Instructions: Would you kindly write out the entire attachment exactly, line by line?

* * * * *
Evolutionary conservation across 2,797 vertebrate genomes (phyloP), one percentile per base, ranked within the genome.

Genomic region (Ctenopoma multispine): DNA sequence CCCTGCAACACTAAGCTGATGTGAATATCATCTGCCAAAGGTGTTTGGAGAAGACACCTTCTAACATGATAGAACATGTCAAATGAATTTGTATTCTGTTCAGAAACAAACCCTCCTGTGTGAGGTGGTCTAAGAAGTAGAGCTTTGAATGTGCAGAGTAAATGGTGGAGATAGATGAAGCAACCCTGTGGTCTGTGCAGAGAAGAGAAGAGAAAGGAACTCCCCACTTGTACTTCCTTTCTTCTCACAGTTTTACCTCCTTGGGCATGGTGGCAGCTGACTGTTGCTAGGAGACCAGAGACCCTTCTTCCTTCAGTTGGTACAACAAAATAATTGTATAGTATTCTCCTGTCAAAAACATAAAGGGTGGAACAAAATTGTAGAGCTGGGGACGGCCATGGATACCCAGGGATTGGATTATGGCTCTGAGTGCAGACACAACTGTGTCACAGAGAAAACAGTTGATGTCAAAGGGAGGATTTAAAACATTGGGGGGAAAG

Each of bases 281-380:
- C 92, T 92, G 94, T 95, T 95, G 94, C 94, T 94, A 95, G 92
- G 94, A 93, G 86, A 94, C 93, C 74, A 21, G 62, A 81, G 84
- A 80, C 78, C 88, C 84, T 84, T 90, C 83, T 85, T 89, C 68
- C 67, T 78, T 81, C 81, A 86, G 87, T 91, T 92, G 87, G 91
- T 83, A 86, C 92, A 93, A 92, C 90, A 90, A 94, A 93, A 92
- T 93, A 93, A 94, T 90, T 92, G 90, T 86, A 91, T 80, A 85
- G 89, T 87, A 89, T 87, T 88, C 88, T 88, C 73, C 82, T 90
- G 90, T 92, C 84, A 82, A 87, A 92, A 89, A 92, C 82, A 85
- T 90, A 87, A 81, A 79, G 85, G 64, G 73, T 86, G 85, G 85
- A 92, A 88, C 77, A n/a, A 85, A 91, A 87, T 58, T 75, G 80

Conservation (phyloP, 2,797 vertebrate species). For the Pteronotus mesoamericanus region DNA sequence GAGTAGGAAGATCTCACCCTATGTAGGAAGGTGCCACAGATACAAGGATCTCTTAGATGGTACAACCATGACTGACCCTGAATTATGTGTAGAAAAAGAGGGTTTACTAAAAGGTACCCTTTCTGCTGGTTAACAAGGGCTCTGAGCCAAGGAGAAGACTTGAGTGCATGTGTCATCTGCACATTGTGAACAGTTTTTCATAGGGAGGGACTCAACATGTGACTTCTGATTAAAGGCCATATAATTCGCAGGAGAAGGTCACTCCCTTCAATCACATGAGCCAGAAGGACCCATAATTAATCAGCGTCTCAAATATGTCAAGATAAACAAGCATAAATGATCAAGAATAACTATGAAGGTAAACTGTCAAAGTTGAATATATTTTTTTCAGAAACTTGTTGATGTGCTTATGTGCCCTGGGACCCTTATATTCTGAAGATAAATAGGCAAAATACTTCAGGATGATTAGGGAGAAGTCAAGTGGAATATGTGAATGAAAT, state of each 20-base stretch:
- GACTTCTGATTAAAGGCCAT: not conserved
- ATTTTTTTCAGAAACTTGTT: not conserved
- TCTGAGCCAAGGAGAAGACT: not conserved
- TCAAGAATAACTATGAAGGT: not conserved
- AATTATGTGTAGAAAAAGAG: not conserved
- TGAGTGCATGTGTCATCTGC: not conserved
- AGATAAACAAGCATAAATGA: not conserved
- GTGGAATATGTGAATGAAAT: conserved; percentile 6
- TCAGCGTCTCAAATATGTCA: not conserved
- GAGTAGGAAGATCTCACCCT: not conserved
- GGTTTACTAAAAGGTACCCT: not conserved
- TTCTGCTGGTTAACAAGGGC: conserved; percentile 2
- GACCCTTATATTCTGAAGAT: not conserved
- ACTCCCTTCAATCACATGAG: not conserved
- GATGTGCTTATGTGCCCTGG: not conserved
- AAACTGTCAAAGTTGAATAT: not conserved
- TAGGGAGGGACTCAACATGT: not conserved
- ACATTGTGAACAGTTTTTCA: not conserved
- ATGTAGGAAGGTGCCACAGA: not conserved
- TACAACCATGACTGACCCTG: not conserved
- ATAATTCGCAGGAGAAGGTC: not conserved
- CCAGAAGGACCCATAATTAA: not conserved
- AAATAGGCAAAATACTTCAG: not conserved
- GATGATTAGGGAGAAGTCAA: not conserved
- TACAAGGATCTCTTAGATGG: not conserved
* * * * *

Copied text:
Evolutionary conservation across 2,797 vertebrate genomes (phyloP), one percentile per base, ranked within the genome.

Genomic region (Ctenopoma multispine): DNA sequence CCCTGCAACACTAAGCTGATGTGAATATCATCTGCCAAAGGTGTTTGGAGAAGACACCTTCTAACATGATAGAACATGTCAAATGAATTTGTATTCTGTTCAGAAACAAACCCTCCTGTGTGAGGTGGTCTAAGAAGTAGAGCTTTGAATGTGCAGAGTAAATGGTGGAGATAGATGAAGCAACCCTGTGGTCTGTGCAGAGAAGAGAAGAGAAAGGAACTCCCCACTTGTACTTCCTTTCTTCTCACAGTTTTACCTCCTTGGGCATGGTGGCAGCTGACTGTTGCTAGGAGACCAGAGACCCTTCTTCCTTCAGTTGGTACAACAAAATAATTGTATAGTATTCTCCTGTCAAAAACATAAAGGGTGGAACAAAATTGTAGAGCTGGGGACGGCCATGGATACCCAGGGATTGGATTATGGCTCTGAGTGCAGACACAACTGTGTCACAGAGAAAACAGTTGATGTCAAAGGGAGGATTTAAAACATTGGGGGGAAAG

Each of bases 281-380:
- C 92, T 92, G 94, T 95, T 95, G 94, C 94, T 94, A 95, G 92
- G 94, A 93, G 86, A 94, C 93, C 74, A 21, G 62, A 81, G 84
- A 80, C 78, C 88, C 84, T 84, T 90, C 83, T 85, T 89, C 68
- C 67, T 78, T 81, C 81, A 86, G 87, T 91, T 92, G 87, G 91
- T 83, A 86, C 92, A 93, A 92, C 90, A 90, A 94, A 93, A 92
- T 93, A 93, A 94, T 90, T 92, G 90, T 86, A 91, T 80, A 85
- G 89, T 87, A 89, T 87, T 88, C 88, T 88, C 73, C 82, T 90
- G 90, T 92, C 84, A 82, A 87, A 92, A 89, A 92, C 82, A 85
- T 90, A 87, A 81, A 79, G 85, G 64, G 73, T 86, G 85, G 85
- A 92, A 88, C 77, A n/a, A 85, A 91, A 87, T 58, T 75, G 80

Conservation (phyloP, 2,797 vertebrate species). For the Pteronotus mesoamericanus region DNA sequence GAGTAGGAAGATCTCACCCTATGTAGGAAGGTGCCACAGATACAAGGATCTCTTAGATGGTACAACCATGACTGACCCTGAATTATGTGTAGAAAAAGAGGGTTTACTAAAAGGTACCCTTTCTGCTGGTTAACAAGGGCTCTGAGCCAAGGAGAAGACTTGAGTGCATGTGTCATCTGCACATTGTGAACAGTTTTTCATAGGGAGGGACTCAACATGTGACTTCTGATTAAAGGCCATATAATTCGCAGGAGAAGGTCACTCCCTTCAATCACATGAGCCAGAAGGACCCATAATTAATCAGCGTCTCAAATATGTCAAGATAAACAAGCATAAATGATCAAGAATAACTATGAAGGTAAACTGTCAAAGTTGAATATATTTTTTTCAGAAACTTGTTGATGTGCTTATGTGCCCTGGGACCCTTATATTCTGAAGATAAATAGGCAAAATACTTCAGGATGATTAGGGAGAAGTCAAGTGGAATATGTGAATGAAAT, state of each 20-base stretch:
- GACTTCTGATTAAAGGCCAT: not conserved
- ATTTTTTTCAGAAACTTGTT: not conserved
- TCTGAGCCAAGGAGAAGACT: not conserved
- TCAAGAATAACTATGAAGGT: not conserved
- AATTATGTGTAGAAAAAGAG: not conserved
- TGAGTGCATGTGTCATCTGC: not conserved
- AGATAAACAAGCATAAATGA: not conserved
- GTGGAATATGTGAATGAAAT: conserved; percentile 6
- TCAGCGTCTCAAATATGTCA: not conserved
- GAGTAGGAAGATCTCACCCT: not conserved
- GGTTTACTAAAAGGTACCCT: not conserved
- TTCTGCTGGTTAACAAGGGC: conserved; percentile 2
- GACCCTTATATTCTGAAGAT: not conserved
- ACTCCCTTCAATCACATGAG: not conserved
- GATGTGCTTATGTGCCCTGG: not conserved
- AAACTGTCAAAGTTGAATAT: not conserved
- TAGGGAGGGACTCAACATGT: not conserved
- ACATTGTGAACAGTTTTTCA: not conserved
- ATGTAGGAAGGTGCCACAGA: not conserved
- TACAACCATGACTGACCCTG: not conserved
- ATAATTCGCAGGAGAAGGTC: not conserved
- CCAGAAGGACCCATAATTAA: not conserved
- AAATAGGCAAAATACTTCAG: not conserved
- GATGATTAGGGAGAAGTCAA: not conserved
- TACAAGGATCTCTTAGATGG: not conserved